So far so good – but how has all that translated into practice?
Having initially been sceptical, I've found the new regime to be cautiously helpful, albeit limited to very specific situations. Plainly, it won't and shouldn't replace the need to adopt good and proper management procedures in addressing performance and conduct issues, or risk undermining morale. But in situations where you want to have the age-old fork in the road conversation without having the comfort of a pre-existing dispute to wrap the without prejudice rule around the discussion, the new rules can be an additional weapon in the employer's arsenal.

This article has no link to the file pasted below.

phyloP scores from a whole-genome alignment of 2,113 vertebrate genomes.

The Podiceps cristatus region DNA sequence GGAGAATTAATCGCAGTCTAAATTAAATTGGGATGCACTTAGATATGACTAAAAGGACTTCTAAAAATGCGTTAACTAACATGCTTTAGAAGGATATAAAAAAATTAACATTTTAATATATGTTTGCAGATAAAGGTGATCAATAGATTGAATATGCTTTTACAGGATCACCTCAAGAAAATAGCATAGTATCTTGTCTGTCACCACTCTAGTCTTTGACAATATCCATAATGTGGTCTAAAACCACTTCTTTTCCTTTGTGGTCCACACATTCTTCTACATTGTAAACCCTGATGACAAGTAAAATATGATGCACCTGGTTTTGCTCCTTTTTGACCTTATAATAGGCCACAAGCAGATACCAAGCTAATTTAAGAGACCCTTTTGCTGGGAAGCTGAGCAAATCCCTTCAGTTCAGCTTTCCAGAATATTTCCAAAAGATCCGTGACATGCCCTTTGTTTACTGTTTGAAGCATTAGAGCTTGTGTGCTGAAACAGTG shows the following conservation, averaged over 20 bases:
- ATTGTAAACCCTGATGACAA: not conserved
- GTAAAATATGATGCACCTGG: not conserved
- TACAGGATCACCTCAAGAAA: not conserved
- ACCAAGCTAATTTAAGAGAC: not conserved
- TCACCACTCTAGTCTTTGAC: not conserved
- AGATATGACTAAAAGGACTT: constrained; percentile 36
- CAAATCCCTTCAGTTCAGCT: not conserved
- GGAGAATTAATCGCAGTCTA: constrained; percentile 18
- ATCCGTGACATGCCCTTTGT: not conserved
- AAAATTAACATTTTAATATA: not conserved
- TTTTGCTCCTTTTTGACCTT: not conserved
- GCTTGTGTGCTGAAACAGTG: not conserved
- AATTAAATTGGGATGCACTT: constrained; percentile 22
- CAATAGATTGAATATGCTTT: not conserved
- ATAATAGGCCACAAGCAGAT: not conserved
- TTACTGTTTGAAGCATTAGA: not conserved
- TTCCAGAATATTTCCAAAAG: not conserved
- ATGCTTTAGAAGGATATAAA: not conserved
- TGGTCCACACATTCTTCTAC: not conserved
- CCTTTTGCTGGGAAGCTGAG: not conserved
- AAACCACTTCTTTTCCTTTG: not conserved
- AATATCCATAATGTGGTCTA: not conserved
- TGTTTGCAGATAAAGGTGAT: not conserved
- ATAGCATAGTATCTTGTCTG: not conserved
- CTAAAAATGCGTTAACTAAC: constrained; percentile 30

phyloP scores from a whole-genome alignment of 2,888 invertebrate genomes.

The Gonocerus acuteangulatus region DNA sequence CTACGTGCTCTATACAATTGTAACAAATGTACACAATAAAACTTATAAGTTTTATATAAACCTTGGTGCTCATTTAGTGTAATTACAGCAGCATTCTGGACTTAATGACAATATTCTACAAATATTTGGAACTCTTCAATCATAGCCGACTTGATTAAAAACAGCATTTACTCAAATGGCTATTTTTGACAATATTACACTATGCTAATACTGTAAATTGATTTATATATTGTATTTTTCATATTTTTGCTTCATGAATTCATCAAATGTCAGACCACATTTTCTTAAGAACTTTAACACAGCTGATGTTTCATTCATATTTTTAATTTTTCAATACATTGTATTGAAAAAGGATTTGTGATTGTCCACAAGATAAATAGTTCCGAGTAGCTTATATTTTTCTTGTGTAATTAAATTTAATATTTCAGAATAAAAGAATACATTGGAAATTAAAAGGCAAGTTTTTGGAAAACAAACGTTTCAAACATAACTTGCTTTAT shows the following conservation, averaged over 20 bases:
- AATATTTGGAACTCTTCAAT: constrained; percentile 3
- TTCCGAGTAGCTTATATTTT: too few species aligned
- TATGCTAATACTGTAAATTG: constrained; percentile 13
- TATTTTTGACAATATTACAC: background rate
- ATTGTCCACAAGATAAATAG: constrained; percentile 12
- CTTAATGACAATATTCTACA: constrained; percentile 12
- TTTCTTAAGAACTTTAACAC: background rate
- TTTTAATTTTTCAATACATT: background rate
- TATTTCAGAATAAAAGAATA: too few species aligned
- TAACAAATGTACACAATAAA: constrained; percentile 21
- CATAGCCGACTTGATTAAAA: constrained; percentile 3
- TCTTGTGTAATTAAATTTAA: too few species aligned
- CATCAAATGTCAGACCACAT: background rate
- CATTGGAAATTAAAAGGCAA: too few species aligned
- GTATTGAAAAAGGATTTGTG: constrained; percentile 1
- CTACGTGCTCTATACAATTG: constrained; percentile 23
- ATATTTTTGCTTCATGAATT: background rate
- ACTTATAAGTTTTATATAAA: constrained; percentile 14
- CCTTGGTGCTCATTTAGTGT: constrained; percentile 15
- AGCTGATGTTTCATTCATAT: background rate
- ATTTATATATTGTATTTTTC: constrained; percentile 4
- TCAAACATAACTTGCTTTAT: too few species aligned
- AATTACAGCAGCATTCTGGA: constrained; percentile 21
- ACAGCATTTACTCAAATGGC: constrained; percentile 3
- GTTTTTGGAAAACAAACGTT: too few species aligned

And indeed, the employee's arsenal too – slightly to my surprise, I've seen several individuals use this approach with generally effective results. In one case, an employee saw the writing on the wall early on in a potential redundancy situation, initiated a conversation under the new rules and negotiated an enhanced departure package in return for the (grateful) employer not having to go through full selection and consultation. The benefit to the employee was knowing that if the conversation didn't go her way, it couldn't be relied on in any subsequent claim were she made compulsorily redundant. In other cases, I've had employers worried about how to deal with that nebulous but oh-so-familiar 'not doing badly enough to performance manage but just not quite right for the role: its very hard to explain' situation who have been approached by the employee in question with astonishingly effective results (relief may have played something of a part in the settlement figures there).